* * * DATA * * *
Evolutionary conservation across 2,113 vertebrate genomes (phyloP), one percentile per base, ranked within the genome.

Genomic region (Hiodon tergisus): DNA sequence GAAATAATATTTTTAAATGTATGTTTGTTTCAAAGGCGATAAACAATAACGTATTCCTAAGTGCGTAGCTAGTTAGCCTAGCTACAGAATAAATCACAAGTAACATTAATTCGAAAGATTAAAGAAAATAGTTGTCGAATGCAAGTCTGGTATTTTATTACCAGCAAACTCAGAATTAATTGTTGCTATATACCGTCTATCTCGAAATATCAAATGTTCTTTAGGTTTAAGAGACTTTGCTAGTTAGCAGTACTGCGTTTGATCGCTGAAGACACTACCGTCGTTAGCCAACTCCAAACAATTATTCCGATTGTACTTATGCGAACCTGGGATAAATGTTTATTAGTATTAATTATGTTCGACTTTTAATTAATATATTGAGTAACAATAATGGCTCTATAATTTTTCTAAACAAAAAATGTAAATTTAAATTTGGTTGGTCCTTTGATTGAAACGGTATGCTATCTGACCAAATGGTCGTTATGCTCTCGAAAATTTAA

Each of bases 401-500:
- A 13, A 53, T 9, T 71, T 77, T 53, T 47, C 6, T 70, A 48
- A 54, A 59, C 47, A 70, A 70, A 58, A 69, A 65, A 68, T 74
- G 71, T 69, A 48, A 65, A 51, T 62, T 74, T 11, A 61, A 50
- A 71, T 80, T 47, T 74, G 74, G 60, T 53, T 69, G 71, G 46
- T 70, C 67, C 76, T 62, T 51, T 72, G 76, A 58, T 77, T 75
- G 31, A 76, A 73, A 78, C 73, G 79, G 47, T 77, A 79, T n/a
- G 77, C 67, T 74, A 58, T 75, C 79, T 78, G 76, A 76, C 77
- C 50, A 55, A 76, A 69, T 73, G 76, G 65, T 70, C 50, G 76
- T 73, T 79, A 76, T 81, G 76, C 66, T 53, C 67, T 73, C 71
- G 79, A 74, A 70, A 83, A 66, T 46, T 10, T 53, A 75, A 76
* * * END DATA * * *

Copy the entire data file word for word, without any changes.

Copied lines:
Evolutionary conservation across 2,113 vertebrate genomes (phyloP), one percentile per base, ranked within the genome.

Genomic region (Hiodon tergisus): DNA sequence GAAATAATATTTTTAAATGTATGTTTGTTTCAAAGGCGATAAACAATAACGTATTCCTAAGTGCGTAGCTAGTTAGCCTAGCTACAGAATAAATCACAAGTAACATTAATTCGAAAGATTAAAGAAAATAGTTGTCGAATGCAAGTCTGGTATTTTATTACCAGCAAACTCAGAATTAATTGTTGCTATATACCGTCTATCTCGAAATATCAAATGTTCTTTAGGTTTAAGAGACTTTGCTAGTTAGCAGTACTGCGTTTGATCGCTGAAGACACTACCGTCGTTAGCCAACTCCAAACAATTATTCCGATTGTACTTATGCGAACCTGGGATAAATGTTTATTAGTATTAATTATGTTCGACTTTTAATTAATATATTGAGTAACAATAATGGCTCTATAATTTTTCTAAACAAAAAATGTAAATTTAAATTTGGTTGGTCCTTTGATTGAAACGGTATGCTATCTGACCAAATGGTCGTTATGCTCTCGAAAATTTAA

Each of bases 401-500:
- A 13, A 53, T 9, T 71, T 77, T 53, T 47, C 6, T 70, A 48
- A 54, A 59, C 47, A 70, A 70, A 58, A 69, A 65, A 68, T 74
- G 71, T 69, A 48, A 65, A 51, T 62, T 74, T 11, A 61, A 50
- A 71, T 80, T 47, T 74, G 74, G 60, T 53, T 69, G 71, G 46
- T 70, C 67, C 76, T 62, T 51, T 72, G 76, A 58, T 77, T 75
- G 31, A 76, A 73, A 78, C 73, G 79, G 47, T 77, A 79, T n/a
- G 77, C 67, T 74, A 58, T 75, C 79, T 78, G 76, A 76, C 77
- C 50, A 55, A 76, A 69, T 73, G 76, G 65, T 70, C 50, G 76
- T 73, T 79, A 76, T 81, G 76, C 66, T 53, C 67, T 73, C 71
- G 79, A 74, A 70, A 83, A 66, T 46, T 10, T 53, A 75, A 76